BMW’s obsession to fill every niche isn’t new. Before the BMW 3-Series, a “luxury sport compact” could have applied to a versatile woman’s handbag or described Ricardo Montalban’s suit.
The 3-Series changed that more than three decades again.
For 2017, the BMW 3-Series comes in three body styles, with a choice between six different engines, two powertrains, and two transmission choices. Want details? The 3-Series comes in 320i, 320i xDrive, 328d, 328d xDrive, 330i, 330i xDrive, 340i, 340i xDrive sedan flavors; a 330e iPerformance plug-in hybrid sedan; 330i xDrive Gran Turismo and 340i xDrive Gran Turismo tall hatchbacks; 330i and 328d xDrive wagon; and the almighty M3 (which we cover separately). Inhale, exhale.
The 2017 BMW 3-Series earns a 6.8 overall on our scale, which reflects its good fuel economy, safety, and performance. (Read more about how we rate cars.)
Style and performance
The BMW 3-Series is dressed for dinner with the parents. The sharp exterior was updated for 2016 and carries on this year, still sharp. The grille and headlights were made bigger slightly and the back end is more distinctive than before.
It’s a elegant and classic look from the 3-Series, and one that won’t get old soon.
We can’t say the same about the 3-Series everywhere else. The interior is starting to look a little plain and outdated, compared to the techno-blitzes from Audi and Mercedes-Benz in their A4 and C-Class, respectively. Interior materials range from rich and luxurious to muddled and fussy—even a little cheap. Spend more and get more, it’s a recurring theme.
Under hood is a variety of powerplants that range from efficient (328d diesel and 330e hybrid) to blistering fast (M3 and 340i) or more commonly commuter (320i and 330i).
New for 2017, the 330i probably hits the goldilocks spot for most drivers. Its uprated 248 horsepower and improved feel from last year’s model should make it a more competent performer for most buyers. We’ve driven the new turbo-4 in the 5-Series (which is a heavier car by 300 lbs) and it feels aptly powered there—it’s hard to imagine it’d feel worse in a lighter car.
The 340i’s turbo-6 and 320 hp will brighten anyone’s day and tempt every right foot. Mash the throttle and the 340i spins up an overwhelming and instant 330 pound-feet of twist that used to only come with M3 badges.
Lessees may consider the 320i’s tempting entry price, but we say skip the Starbucks each month and skip the 180-hp 320i—the 330i’s turbo-4 will be worth it.
In 320i, 330i, and 340i models, a 6-speed manual transmission is available at every stop (the 330i doesn’t offer a manual with all-wheel drive) and we applaud BMW’s efforts for bringing those models to the U.S. We cheer even louder for the 8-speed automatic that seems telepathic and instant in its shifiting, and sport programs that make us almost forget how much we love a manual. (We said almost.)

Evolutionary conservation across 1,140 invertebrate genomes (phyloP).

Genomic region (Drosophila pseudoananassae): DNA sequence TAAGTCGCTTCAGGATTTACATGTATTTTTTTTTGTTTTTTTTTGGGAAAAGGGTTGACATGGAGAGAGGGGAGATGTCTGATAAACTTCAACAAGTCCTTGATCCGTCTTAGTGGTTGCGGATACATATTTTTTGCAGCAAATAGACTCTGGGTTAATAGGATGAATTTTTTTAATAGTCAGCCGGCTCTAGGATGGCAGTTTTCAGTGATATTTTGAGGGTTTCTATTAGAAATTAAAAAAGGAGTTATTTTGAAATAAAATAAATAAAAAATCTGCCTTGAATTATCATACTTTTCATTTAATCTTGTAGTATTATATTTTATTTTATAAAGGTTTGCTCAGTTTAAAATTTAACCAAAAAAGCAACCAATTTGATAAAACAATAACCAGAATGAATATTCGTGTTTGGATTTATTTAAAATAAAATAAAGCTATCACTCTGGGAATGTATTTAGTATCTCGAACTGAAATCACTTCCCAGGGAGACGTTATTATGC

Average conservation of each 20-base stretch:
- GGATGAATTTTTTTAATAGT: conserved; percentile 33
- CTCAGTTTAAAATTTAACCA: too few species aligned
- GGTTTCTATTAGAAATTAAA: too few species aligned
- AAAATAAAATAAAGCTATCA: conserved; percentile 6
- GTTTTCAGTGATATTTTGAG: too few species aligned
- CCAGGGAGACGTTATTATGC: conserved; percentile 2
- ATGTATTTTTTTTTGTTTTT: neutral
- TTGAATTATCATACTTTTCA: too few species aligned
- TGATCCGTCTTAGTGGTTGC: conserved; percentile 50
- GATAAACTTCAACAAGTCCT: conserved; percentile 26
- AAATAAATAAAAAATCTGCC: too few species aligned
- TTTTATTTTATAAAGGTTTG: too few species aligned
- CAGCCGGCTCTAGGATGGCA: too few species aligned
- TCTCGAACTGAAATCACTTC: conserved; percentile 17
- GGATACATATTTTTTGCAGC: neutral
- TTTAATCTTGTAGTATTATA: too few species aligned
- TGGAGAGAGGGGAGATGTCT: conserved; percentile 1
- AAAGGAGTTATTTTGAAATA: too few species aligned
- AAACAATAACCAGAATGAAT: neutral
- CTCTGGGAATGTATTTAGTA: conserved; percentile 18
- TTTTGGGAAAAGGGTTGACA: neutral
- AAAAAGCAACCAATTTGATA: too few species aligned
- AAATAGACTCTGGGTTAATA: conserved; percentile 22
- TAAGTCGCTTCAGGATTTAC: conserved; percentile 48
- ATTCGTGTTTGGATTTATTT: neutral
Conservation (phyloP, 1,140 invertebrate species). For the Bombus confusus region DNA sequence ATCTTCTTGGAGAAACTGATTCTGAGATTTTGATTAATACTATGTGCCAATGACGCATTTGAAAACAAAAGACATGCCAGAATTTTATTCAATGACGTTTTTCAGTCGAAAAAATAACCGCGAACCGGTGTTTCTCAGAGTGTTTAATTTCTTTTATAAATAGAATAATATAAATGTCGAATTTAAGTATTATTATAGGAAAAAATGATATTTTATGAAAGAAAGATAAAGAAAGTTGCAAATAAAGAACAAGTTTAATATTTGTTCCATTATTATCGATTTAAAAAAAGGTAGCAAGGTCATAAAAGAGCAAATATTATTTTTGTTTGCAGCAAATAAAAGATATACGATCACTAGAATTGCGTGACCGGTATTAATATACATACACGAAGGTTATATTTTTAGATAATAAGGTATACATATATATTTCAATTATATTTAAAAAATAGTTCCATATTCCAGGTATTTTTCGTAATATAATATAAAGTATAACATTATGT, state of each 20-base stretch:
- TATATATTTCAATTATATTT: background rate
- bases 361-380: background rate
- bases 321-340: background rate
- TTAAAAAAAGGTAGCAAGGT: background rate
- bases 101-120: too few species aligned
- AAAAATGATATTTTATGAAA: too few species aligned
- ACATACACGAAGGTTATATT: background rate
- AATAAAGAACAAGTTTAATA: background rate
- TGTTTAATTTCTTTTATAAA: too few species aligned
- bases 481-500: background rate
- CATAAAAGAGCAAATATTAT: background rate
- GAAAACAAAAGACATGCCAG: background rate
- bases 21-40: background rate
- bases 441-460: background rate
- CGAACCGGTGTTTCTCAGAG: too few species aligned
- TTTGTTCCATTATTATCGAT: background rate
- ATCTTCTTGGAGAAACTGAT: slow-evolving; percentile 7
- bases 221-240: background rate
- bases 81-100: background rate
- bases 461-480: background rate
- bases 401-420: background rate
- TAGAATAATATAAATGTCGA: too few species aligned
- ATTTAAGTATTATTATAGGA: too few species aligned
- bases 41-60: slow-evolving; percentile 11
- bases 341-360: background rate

In any case, every 3-Series is a sharp handler with an excellent feel and flat attitudes. The electric-assisted steering is weighted nicely and manages to push back when the 3-Series is running out of grip and we’re running out of talent.
Comfort, safety, and features
Although this is the biggest 3-Series yet, it’s still very much a compact car. Front seat riders get good seats with adequate bolstering and nice leg support. The rear seats are good for children or small adults on long trips; tall riders may want to consider horsetrading with front riders to get enough room to be comfortable.
Unlike trendier shapes that cut into rear head room, the 3-Series offers good space for tall torsos in back, and it’s traditional design makes for better cargo room too. The trunk’s 15.8 cubic feet of space is enough to swallow plenty of gear.
The 3-Series improved its rating by the IIHS this year to be a Top Safety Pick+ (when equipped with a lighting package and $4,000 in options) and has a five-star overall rating from federal testers.
Outward visibility is surprisingly good in the 3-Series, but BMW frustratingly saddles a rearview camera with a $400 price tag.
Base 320i sedans are fairly spartan, considering their mid-$30,000 price tag. Standard equipment includes 17-inch wheels, manually adjustable front seats, leatherette upholstery, Bluetooth connectivity, automatic headlights, dual-zone climate control, and a 6.5-inch display for its infotainment system, which BMW calls iDrive.
Bigger wheels, better infotainment, and more creature comforts all come with a higher price tag, some of which seem excessive. Heated seats help in northern states, and we’d always suggest better performance. A $745 carbon fiber rear spoiler? Maybe not.
Before you scoff at $300 for Apple CarPlay, which other automakers seemingly throw in for free, consider that BMW’s system runs without wires. That may help justify that big bill for BMW’s new feature for 2017. (We said may.)